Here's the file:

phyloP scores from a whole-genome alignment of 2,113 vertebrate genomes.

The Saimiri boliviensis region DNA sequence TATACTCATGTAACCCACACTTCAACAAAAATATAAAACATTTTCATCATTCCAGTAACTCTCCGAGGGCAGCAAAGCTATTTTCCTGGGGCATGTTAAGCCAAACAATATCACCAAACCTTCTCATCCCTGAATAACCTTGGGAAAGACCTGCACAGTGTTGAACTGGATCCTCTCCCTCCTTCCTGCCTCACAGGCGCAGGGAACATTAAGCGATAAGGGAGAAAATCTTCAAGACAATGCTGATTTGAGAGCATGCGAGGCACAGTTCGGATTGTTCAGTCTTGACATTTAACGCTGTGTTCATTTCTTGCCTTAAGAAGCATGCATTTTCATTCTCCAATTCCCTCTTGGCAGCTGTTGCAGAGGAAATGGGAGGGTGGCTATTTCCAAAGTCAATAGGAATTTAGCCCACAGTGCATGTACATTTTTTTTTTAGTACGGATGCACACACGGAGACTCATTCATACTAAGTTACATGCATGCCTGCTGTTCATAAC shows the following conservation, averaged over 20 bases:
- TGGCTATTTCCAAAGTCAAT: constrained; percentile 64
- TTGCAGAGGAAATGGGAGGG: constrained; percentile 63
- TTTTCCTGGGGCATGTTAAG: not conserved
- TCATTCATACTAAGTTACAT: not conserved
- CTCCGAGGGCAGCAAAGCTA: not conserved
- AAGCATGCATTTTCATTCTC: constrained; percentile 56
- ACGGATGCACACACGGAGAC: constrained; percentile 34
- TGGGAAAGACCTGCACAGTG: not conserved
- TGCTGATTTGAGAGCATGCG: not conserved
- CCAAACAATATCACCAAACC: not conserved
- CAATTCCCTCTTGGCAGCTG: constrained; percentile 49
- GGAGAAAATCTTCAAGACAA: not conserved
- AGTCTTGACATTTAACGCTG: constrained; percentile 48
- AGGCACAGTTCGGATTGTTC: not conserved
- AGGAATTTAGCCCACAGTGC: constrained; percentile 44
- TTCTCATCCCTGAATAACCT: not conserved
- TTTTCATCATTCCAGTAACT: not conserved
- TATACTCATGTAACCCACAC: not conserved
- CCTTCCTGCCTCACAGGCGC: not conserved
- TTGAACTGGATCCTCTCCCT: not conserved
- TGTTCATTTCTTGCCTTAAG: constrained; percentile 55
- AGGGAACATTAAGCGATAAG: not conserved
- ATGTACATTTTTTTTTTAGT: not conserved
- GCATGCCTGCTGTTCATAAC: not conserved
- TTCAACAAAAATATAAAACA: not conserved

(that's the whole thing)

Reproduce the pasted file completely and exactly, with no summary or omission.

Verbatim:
phyloP scores from a whole-genome alignment of 2,113 vertebrate genomes.

The Saimiri boliviensis region DNA sequence TATACTCATGTAACCCACACTTCAACAAAAATATAAAACATTTTCATCATTCCAGTAACTCTCCGAGGGCAGCAAAGCTATTTTCCTGGGGCATGTTAAGCCAAACAATATCACCAAACCTTCTCATCCCTGAATAACCTTGGGAAAGACCTGCACAGTGTTGAACTGGATCCTCTCCCTCCTTCCTGCCTCACAGGCGCAGGGAACATTAAGCGATAAGGGAGAAAATCTTCAAGACAATGCTGATTTGAGAGCATGCGAGGCACAGTTCGGATTGTTCAGTCTTGACATTTAACGCTGTGTTCATTTCTTGCCTTAAGAAGCATGCATTTTCATTCTCCAATTCCCTCTTGGCAGCTGTTGCAGAGGAAATGGGAGGGTGGCTATTTCCAAAGTCAATAGGAATTTAGCCCACAGTGCATGTACATTTTTTTTTTAGTACGGATGCACACACGGAGACTCATTCATACTAAGTTACATGCATGCCTGCTGTTCATAAC shows the following conservation, averaged over 20 bases:
- TGGCTATTTCCAAAGTCAAT: constrained; percentile 64
- TTGCAGAGGAAATGGGAGGG: constrained; percentile 63
- TTTTCCTGGGGCATGTTAAG: not conserved
- TCATTCATACTAAGTTACAT: not conserved
- CTCCGAGGGCAGCAAAGCTA: not conserved
- AAGCATGCATTTTCATTCTC: constrained; percentile 56
- ACGGATGCACACACGGAGAC: constrained; percentile 34
- TGGGAAAGACCTGCACAGTG: not conserved
- TGCTGATTTGAGAGCATGCG: not conserved
- CCAAACAATATCACCAAACC: not conserved
- CAATTCCCTCTTGGCAGCTG: constrained; percentile 49
- GGAGAAAATCTTCAAGACAA: not conserved
- AGTCTTGACATTTAACGCTG: constrained; percentile 48
- AGGCACAGTTCGGATTGTTC: not conserved
- AGGAATTTAGCCCACAGTGC: constrained; percentile 44
- TTCTCATCCCTGAATAACCT: not conserved
- TTTTCATCATTCCAGTAACT: not conserved
- TATACTCATGTAACCCACAC: not conserved
- CCTTCCTGCCTCACAGGCGC: not conserved
- TTGAACTGGATCCTCTCCCT: not conserved
- TGTTCATTTCTTGCCTTAAG: constrained; percentile 55
- AGGGAACATTAAGCGATAAG: not conserved
- ATGTACATTTTTTTTTTAGT: not conserved
- GCATGCCTGCTGTTCATAAC: not conserved
- TTCAACAAAAATATAAAACA: not conserved